Published Date: 2007-01-02 00:00:00
Subject: PRO/EDR> Melioidosis - Australia (NT)
Archive Number: 20070102.0016
MELIOIDOSIS - AUSTRALIA (NORTHERN TERRITORY)
A ProMED-mail post
ProMED-mail is a program of the
International Society for Infectious Diseases
Date: Fri, 29 Dec 2006
From: Pablo Nart <email@example.com>
Source: Northern Territory News [edited]
There could be a fresh outbreak of a potentially deadly disease in the Top
End [Northern Territory], the Health Department said yesterday, 28 Dec
2006. One man has died from melioidosis in 2006 and there have been 27
further cases. Centre for Disease Control director Vicki Krause warned
there could be more victims following recent rains.
Melioidosis is also known as Nightcliff gardeners' disease [Nightcliff is a
northern suburb of the city of Darwin in the Northern Territory of
Australia. The Nightcliff area was the site of RAAF camps with spotlights
and large guns used to defend Darwin from bombing during World War II. -
Mod.LL]. It is caused by a bacterium found in [some] tropical soils. In
Australia, it is found only in the Top End.
The bacterium lives deeper in the soil during the [dry season] but is
brought to the surface after heavy rainfalls. "Small cuts and sores on the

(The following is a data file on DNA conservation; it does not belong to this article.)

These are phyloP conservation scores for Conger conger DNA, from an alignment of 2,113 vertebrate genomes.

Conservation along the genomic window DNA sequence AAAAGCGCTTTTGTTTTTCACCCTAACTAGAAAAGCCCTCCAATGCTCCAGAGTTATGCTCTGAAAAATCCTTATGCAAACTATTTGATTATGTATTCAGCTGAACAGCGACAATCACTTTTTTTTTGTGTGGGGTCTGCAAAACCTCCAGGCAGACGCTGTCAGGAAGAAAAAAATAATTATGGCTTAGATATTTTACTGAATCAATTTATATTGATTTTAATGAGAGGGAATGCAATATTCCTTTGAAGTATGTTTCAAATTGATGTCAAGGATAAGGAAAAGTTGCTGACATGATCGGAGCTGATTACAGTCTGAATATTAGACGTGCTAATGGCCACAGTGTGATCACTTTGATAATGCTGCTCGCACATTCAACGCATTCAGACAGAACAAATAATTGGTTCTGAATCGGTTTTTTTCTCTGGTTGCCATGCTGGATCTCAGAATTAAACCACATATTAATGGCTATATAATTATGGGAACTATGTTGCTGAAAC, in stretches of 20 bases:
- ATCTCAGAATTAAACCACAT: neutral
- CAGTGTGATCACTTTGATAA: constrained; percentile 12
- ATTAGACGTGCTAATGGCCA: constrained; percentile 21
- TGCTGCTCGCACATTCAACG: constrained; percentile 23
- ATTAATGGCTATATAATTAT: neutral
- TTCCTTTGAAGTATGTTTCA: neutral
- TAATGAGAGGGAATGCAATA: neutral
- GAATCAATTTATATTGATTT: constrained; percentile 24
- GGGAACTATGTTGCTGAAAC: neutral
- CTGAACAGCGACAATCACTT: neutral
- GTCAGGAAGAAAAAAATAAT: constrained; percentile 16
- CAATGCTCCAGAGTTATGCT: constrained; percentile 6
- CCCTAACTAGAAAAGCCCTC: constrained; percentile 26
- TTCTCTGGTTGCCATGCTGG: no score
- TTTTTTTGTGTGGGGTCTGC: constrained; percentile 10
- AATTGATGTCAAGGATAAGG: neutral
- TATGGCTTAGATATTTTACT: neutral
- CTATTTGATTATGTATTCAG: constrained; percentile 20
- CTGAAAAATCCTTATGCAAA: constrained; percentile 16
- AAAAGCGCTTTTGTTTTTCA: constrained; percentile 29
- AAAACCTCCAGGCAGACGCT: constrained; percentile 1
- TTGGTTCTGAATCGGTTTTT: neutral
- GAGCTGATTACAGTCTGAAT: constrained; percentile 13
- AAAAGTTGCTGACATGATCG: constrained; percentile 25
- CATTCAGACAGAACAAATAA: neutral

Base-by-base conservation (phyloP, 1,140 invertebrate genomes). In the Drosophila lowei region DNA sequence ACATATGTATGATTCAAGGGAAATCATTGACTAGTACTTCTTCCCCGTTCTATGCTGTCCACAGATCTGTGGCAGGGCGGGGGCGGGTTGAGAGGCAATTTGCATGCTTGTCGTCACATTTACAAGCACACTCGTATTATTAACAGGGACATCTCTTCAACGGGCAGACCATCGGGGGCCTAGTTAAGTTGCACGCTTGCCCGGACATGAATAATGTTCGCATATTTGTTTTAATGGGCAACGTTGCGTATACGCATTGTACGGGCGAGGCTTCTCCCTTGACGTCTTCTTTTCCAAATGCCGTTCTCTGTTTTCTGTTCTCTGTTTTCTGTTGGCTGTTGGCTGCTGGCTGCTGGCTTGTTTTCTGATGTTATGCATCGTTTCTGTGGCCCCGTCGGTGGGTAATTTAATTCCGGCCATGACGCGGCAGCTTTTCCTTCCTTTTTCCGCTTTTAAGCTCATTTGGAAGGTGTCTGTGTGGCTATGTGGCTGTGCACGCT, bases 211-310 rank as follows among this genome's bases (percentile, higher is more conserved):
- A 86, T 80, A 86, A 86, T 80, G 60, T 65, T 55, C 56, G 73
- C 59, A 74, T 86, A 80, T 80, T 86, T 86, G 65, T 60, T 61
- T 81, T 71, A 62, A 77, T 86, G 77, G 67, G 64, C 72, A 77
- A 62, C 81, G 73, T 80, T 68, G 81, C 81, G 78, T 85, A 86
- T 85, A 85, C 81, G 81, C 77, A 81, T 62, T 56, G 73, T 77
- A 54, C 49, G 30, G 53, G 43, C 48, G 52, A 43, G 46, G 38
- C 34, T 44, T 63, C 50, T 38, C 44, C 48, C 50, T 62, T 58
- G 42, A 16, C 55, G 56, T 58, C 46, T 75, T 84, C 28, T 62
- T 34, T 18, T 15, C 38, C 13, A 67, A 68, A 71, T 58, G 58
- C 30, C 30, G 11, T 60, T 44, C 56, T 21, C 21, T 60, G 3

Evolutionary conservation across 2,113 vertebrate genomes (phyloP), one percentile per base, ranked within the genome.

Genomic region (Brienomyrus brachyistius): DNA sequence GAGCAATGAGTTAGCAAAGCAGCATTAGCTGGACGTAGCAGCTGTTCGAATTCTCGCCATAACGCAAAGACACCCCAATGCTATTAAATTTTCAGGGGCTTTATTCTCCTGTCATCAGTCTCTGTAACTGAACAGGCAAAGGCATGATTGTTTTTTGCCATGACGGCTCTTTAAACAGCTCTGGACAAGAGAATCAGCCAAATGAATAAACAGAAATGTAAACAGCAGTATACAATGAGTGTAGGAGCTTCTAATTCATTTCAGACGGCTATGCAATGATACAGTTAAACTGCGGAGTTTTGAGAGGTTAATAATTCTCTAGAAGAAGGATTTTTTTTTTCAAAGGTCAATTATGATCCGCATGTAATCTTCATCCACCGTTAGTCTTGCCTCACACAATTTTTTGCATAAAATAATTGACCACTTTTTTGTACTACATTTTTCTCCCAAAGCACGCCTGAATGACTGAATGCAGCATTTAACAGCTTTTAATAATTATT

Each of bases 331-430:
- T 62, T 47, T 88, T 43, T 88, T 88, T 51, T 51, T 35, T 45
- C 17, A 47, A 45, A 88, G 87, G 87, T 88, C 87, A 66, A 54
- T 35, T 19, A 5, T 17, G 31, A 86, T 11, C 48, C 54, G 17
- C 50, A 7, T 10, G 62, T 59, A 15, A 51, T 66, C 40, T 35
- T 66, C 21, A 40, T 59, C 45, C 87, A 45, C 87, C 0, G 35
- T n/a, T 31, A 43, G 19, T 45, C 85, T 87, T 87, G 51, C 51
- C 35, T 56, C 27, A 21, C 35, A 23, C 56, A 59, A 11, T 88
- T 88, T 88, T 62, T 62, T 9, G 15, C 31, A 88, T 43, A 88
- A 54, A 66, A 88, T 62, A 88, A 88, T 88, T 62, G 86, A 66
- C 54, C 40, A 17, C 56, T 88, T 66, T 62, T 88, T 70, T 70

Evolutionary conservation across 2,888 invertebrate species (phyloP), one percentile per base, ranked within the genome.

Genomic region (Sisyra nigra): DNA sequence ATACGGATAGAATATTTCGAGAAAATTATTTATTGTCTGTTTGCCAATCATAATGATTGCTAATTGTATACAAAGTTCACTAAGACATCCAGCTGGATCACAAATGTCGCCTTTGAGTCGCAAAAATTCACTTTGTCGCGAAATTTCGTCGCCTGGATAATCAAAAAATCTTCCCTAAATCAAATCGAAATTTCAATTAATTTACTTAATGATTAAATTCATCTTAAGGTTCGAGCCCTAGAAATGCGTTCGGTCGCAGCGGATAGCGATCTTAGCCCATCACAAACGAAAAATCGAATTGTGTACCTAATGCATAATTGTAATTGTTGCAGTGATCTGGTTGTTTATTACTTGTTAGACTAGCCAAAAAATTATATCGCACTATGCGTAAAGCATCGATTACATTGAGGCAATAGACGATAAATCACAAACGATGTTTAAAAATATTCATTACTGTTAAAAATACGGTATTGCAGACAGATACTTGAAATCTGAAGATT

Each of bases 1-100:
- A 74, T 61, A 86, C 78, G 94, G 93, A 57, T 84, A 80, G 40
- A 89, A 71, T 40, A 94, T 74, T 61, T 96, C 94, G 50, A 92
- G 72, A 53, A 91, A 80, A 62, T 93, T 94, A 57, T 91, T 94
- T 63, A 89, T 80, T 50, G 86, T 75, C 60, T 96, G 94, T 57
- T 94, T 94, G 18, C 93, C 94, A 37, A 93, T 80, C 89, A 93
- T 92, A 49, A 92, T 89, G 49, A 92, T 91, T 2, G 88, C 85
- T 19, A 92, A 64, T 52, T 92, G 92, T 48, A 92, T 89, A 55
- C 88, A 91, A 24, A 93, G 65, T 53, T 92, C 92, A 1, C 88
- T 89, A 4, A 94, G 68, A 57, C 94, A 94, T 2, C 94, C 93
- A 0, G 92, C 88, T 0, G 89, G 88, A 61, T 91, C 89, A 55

hands and feet provide a route of infection, but are largely avoidable if
simple protective measures are followed," Dr Krause said. The Centre for
Disease Control recommends wearing waterproof gloves and shoes or boots
during prolonged contact with soil, such as while gardening.
"The bacteria can become airborne, so people with risk factors are advised
to stay indoors during periods of heavy wind and rain in the Top End," Dr
Melioidosis can be fatal and requires "prompt and aggressive'' antibiotic
treatment. The disease can cause many symptoms, including skin ulcers or
sores that fail to heal, abscesses, unexplained fevers, weight loss,
fatigue, cough, shortness of breath, abdominal pain, urinary symptoms and,
occasionally, neurological problems such as headache and confusion.
People most at risk of developing melioidosis have an underlying condition
that impairs the immune system. These conditions include diabetes, heavy
alcohol intake, cancer, advanced age, and kidney or lung disease. Drugs
used to treat cancer and long-term steroid therapy can also impair the
"Healthy people who work with the soil, such as gardeners and people in the
building trade, can also develop the disease and should remember to wear
protective clothing," Dr Krause said.
[Infection due to _Burkholderia pseudomallei_ (melioidosis) is endemic in
focal areas of southeast Asia and northern Australia. Because _B.
pseudomallei_ is deemed to be a category B biowarfare agent, ProMED-mail
may continue to post cases of the infection even if from these endemic
areas. As indicated in the posting, most serious infections due to _B.
pseudomallei_ occur in individuals who are immunocompromised. In animal
models, higher inocula can cause more serious infection in immunocompetent
individuals. A discussion of the infection can be found in the ProMED-mail
A map of Australia showing the location of the Northern Territory and
Darwin can be found at: <http://www.staffordmall.com/media/australia-map.gif>.
ProMED thanks Pablo Nart for this posting. - Mod.LL]